As oil prices settled at close to $98 a barrel Friday, prices at the pump on the island also spiked, prompting concerned consumers to scramble to fill up their tanks in case things get worse in coming days.
An informal tour of metropolitan area gas stations on Saturday showed prices hovering at about .83 cents per liter, and long lines of vehicles snaking out of the few stations where regular unleaded gasoline sold the cheapest.
Although Friday’s oil prices were down slightly from a high of $103 a barrel on Thursday, it was still 13 percent over the same day a week ago. Prices have been creeping up in response to concerns over the possibility that the turmoil in Libya — Africa’s largest oil producer — could spread throughout North Africa and the Middle East, affecting output.
The hike in oil prices also set off an alarm among local independent gasoline retailers, who late last week threatened to shut down their stations to pressure the Consumer Affairs Department to review profit margins to offset what they pay for the liquid.
On Friday, Luis Rivera Marín, head of the consumer watchdog agency known as Daco, expressed opposition to modifying profit margins for gasoline retailers, as doing so would “deal a direct blow to consumer pockets.”
Widening profit margins would represent a price increase at the pump, something that is already evident.
“Wanting to put pressure to get profit margins changed by threatening to close gasoline stations for a day on March 8 is an illegal action, because Law 228 prohibits such an action and Daco has the authority to take over the product and the establishment, as gasoline is a basic necessity,” Rivera Marín warned.
Sen. Lornna Soto, who chairs the Senate Consumer Affairs Committee, has called gasoline retailers to a meeting at the Capitol on Monday to address their concerns. Daco representatives, along with the heads of the Puerto Rico Gasoline Retailers Association and the Puerto Rico Banks Association, have been invited to attend.
“The legislative assembly is worried about the claims made by island gasoline retailers, and the last thing we want is for those businesses to close and for consumers to be affected,” she said. “For that reason, I am calling this meeting and I’m sure we’ll clear up concerns and find an alternative to this problem.”
PREPA warns consumers electricity bills will increase
On Saturday, Miguel Cordero, executive director of the Puerto Rico Electric Power Authority said the crisis in the Middle East will lead to an increase in the fuel adjustment charge reflected in consumer bills, probably as early as next month.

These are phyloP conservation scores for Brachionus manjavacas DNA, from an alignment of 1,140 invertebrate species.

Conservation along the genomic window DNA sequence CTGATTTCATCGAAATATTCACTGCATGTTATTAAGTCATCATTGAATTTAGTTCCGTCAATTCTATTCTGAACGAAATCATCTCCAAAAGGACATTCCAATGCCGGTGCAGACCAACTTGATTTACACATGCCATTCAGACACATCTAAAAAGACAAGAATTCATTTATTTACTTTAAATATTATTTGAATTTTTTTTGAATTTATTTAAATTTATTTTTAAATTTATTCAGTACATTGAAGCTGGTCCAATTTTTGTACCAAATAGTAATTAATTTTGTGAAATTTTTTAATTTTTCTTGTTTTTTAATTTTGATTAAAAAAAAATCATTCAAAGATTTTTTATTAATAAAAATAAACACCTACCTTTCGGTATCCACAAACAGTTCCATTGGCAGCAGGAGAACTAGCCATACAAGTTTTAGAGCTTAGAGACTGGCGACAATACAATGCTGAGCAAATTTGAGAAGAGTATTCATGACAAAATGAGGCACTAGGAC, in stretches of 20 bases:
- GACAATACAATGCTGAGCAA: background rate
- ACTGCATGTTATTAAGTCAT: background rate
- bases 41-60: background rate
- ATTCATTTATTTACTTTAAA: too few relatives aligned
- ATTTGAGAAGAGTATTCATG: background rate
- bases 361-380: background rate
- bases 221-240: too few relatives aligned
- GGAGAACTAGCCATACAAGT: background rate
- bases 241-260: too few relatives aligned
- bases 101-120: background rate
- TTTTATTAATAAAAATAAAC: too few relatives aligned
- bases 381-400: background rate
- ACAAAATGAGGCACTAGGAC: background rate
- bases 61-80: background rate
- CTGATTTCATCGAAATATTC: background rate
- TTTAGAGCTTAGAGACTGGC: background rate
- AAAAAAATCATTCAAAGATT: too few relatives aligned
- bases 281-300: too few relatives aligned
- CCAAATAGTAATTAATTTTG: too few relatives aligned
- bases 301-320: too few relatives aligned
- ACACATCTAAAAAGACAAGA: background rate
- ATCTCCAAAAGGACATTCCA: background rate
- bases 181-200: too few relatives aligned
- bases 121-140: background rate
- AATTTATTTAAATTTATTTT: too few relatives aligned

“For every dollar that the price of petroleum increases, it shows more or less the same way on the bill and that will affect us greatly,” said Cordero. “Although we’ve managed to improve system efficiencies and we’re consuming less liquid fuel, there is nothing that can help us other than ending the use of petroleum.”
In a statement, Cordero reaffirmed the corporation’s need to steer away from petroleum dependency and increase the use of natural gas to produce energy. Saying the agency has to “immediately begin implementing a program to diversify fuels,” Cordero again lobbied for the administration’s Vía Verde natural pipeline project.
Next week, PREPA will submit additional information to the U.S. Environmental Protection Agency regarding Vía Verde, a $500 million project that would transport natural gas from Puerto Rico’s southern coast to the north in an effort to supply the island with cleaner, less expensive energy.
The project has received opposition from environmental and other concerned groups who claim building the pipeline will negatively affect forests, waterways and farmlands located along the route.
Business reporter with 27 years of experience writing for weekly and daily newspapers, as well as trade publications in Puerto Rico. My list of former employers includes Caribbean Business, The San Juan Star, and the Puerto Rico Daily Sun, among others. My areas of expertise include telecommunications, technology, retail, agriculture, tourism, banking and most other segments of Puerto Rico’s economy.